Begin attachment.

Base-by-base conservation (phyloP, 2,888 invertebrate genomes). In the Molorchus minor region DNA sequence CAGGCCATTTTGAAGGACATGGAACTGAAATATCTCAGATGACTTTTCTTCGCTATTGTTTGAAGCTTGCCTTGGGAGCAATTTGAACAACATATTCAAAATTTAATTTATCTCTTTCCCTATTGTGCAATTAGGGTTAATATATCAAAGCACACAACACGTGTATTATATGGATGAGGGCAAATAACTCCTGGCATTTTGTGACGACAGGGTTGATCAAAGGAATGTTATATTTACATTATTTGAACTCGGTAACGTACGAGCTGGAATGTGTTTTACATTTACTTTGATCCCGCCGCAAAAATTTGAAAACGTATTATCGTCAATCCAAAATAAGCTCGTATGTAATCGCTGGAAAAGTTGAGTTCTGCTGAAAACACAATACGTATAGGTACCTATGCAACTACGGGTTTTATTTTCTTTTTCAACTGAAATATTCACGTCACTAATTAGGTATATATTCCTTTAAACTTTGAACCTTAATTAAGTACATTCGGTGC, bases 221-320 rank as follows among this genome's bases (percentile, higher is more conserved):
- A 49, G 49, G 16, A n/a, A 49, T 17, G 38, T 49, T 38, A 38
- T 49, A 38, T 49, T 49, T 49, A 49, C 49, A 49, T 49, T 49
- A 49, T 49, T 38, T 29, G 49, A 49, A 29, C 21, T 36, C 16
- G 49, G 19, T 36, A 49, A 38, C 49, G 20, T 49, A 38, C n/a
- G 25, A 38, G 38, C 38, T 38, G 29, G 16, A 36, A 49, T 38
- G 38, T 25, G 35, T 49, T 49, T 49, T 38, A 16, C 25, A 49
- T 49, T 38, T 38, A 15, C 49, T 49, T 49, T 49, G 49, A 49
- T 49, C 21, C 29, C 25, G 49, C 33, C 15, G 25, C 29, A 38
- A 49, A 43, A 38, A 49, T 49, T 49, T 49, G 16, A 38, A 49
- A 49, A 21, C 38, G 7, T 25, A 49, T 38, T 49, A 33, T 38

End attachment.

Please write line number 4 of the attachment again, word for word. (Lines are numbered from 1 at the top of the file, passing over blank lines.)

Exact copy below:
- A 49, T 49, T 38, T 29, G 49, A 49, A 29, C 21, T 36, C 16